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The Submarine Portal

Japanese Submarine Oyashio SS590.JPEG

A submarine is a watercraft capable of independent operation below the surface of the water. It differs from a submersible, which has only limited underwater capability. The term submarine most commonly refers to large crewed autonomous vessels; however, historically or more casually, submarine can also refer to medium sized or smaller vessels (midget submarines, wet subs), remotely operated vehicles or robots. The word submarine was originally an adjective meaning "under the sea", and so consequently other uses such as "submarine engineering" or "submarine cable" may not actually refer to submarines at all. Submarine was shortened from the term "submarine boat", and is often further shortened to "sub".

Submarines are referred to as "boats" rather than as "ships", regardless of their size. The English term U-boat for a German submarine comes from the German word for submarine, U-Boot, itself an abbreviation for Unterseeboot ("undersea boat").

Submarine history goes back far before the 19th century, in the form of some experimental boats, submarine design began to gear up during the 19th century. Submarines were first widely used in World War I, and feature in many large navies. Uses in submarine warfare range from attacking enemy ships or submarines, aircraft carrier protection, blockade running, ballistic missile submarines as part of a nuclear strike force, reconnaissance, conventional land attack (for example using a cruise missile), and covert insertion of special forces. Civilian uses for submarines include marine science, salvage, exploration and facility inspection/maintenance. Submarines can also be specialized to a function such as search and rescue, or undersea cable repair. Submarines are also used in tourism and for academic research.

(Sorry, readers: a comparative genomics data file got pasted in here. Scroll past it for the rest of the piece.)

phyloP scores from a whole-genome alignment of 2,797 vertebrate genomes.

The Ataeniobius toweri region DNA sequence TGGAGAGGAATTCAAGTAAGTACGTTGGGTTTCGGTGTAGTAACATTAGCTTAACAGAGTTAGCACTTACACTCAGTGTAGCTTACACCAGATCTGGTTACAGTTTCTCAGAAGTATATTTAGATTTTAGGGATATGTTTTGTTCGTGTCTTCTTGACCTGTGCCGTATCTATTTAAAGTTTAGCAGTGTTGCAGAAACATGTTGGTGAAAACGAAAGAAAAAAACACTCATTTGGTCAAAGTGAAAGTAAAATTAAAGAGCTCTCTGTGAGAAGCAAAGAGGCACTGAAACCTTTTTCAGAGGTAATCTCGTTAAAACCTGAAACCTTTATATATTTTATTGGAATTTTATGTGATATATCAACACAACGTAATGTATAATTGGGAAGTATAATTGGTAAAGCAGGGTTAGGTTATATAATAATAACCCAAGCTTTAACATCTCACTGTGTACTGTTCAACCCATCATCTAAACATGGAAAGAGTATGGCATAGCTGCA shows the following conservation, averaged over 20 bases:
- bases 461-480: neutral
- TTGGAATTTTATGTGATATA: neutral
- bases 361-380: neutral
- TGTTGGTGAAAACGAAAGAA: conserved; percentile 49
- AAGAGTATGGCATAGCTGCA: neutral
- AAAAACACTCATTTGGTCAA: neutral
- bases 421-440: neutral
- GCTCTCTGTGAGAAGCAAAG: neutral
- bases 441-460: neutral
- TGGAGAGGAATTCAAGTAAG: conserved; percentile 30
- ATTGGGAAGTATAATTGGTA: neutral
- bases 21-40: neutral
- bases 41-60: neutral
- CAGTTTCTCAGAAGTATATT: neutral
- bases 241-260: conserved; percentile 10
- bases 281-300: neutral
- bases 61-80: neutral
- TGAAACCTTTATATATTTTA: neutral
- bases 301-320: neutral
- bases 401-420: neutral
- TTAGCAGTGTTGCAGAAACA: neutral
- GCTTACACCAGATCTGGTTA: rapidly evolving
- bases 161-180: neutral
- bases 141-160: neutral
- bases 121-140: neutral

Submarines have one of the largest ranges of capabilities in any vessel, ranging from small autonomous examples to one or two-person vessels operating for a few hours, to vessels which can remain submerged for 6 months such as the Russian Typhoon class. Submarines can work at greater depths than are survivable or practical for human divers. Modern deep diving submarines are derived from the bathyscaphe, which in turn was an evolution of the diving bell.

Most large submarines comprise a cylindrical body with hemispherical (and/or conical) ends and a vertical structure, usually located amidships, which houses communications and sensing devices as well as periscopes. In modern submarines this structure is the "sail" in American usage, and "fin" in European usage. A "conning tower" was a feature of earlier designs: a separate pressure hull above the main body of the boat that allowed the use of shorter periscopes. There is a propeller (or pump jet) at the rear and various hydrodynamic control fins as well as ballast tanks. Smaller, deep diving and specialty submarines may deviate significantly from this traditional layout.

Selected article